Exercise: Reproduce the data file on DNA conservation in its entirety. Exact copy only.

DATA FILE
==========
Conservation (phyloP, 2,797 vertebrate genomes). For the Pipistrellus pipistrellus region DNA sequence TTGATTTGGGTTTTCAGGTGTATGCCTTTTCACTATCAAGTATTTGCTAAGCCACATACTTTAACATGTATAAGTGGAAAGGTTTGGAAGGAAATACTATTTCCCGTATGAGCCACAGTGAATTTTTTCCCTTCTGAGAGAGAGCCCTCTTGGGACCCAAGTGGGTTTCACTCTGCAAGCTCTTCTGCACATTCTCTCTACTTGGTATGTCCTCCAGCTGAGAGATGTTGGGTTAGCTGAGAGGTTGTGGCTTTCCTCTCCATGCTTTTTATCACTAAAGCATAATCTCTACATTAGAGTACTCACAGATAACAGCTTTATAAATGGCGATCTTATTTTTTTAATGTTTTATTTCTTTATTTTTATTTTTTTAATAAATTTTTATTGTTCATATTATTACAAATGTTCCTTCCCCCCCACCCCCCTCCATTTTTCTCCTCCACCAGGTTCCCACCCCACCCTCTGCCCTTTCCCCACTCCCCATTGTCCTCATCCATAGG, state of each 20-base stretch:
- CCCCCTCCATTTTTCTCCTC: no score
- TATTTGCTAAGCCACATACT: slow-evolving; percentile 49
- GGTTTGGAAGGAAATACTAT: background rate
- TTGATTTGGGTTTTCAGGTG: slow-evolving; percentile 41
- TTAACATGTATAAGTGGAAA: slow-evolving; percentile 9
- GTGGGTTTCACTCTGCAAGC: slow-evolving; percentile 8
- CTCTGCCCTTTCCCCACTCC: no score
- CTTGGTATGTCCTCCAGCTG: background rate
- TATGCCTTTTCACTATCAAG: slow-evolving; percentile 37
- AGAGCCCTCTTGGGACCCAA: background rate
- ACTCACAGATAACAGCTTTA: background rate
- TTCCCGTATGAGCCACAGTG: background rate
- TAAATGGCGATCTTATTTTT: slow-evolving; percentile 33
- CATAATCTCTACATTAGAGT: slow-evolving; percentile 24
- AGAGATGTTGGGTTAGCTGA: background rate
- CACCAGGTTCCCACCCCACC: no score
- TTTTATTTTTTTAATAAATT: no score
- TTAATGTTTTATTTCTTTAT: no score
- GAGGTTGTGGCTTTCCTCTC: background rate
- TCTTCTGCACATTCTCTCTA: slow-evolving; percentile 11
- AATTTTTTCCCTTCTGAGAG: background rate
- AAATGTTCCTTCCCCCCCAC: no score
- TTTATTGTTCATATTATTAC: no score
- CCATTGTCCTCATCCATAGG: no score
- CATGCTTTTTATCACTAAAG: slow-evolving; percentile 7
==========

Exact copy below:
Conservation (phyloP, 2,797 vertebrate genomes). For the Pipistrellus pipistrellus region DNA sequence TTGATTTGGGTTTTCAGGTGTATGCCTTTTCACTATCAAGTATTTGCTAAGCCACATACTTTAACATGTATAAGTGGAAAGGTTTGGAAGGAAATACTATTTCCCGTATGAGCCACAGTGAATTTTTTCCCTTCTGAGAGAGAGCCCTCTTGGGACCCAAGTGGGTTTCACTCTGCAAGCTCTTCTGCACATTCTCTCTACTTGGTATGTCCTCCAGCTGAGAGATGTTGGGTTAGCTGAGAGGTTGTGGCTTTCCTCTCCATGCTTTTTATCACTAAAGCATAATCTCTACATTAGAGTACTCACAGATAACAGCTTTATAAATGGCGATCTTATTTTTTTAATGTTTTATTTCTTTATTTTTATTTTTTTAATAAATTTTTATTGTTCATATTATTACAAATGTTCCTTCCCCCCCACCCCCCTCCATTTTTCTCCTCCACCAGGTTCCCACCCCACCCTCTGCCCTTTCCCCACTCCCCATTGTCCTCATCCATAGG, state of each 20-base stretch:
- CCCCCTCCATTTTTCTCCTC: no score
- TATTTGCTAAGCCACATACT: slow-evolving; percentile 49
- GGTTTGGAAGGAAATACTAT: background rate
- TTGATTTGGGTTTTCAGGTG: slow-evolving; percentile 41
- TTAACATGTATAAGTGGAAA: slow-evolving; percentile 9
- GTGGGTTTCACTCTGCAAGC: slow-evolving; percentile 8
- CTCTGCCCTTTCCCCACTCC: no score
- CTTGGTATGTCCTCCAGCTG: background rate
- TATGCCTTTTCACTATCAAG: slow-evolving; percentile 37
- AGAGCCCTCTTGGGACCCAA: background rate
- ACTCACAGATAACAGCTTTA: background rate
- TTCCCGTATGAGCCACAGTG: background rate
- TAAATGGCGATCTTATTTTT: slow-evolving; percentile 33
- CATAATCTCTACATTAGAGT: slow-evolving; percentile 24
- AGAGATGTTGGGTTAGCTGA: background rate
- CACCAGGTTCCCACCCCACC: no score
- TTTTATTTTTTTAATAAATT: no score
- TTAATGTTTTATTTCTTTAT: no score
- GAGGTTGTGGCTTTCCTCTC: background rate
- TCTTCTGCACATTCTCTCTA: slow-evolving; percentile 11
- AATTTTTTCCCTTCTGAGAG: background rate
- AAATGTTCCTTCCCCCCCAC: no score
- TTTATTGTTCATATTATTAC: no score
- CCATTGTCCTCATCCATAGG: no score
- CATGCTTTTTATCACTAAAG: slow-evolving; percentile 7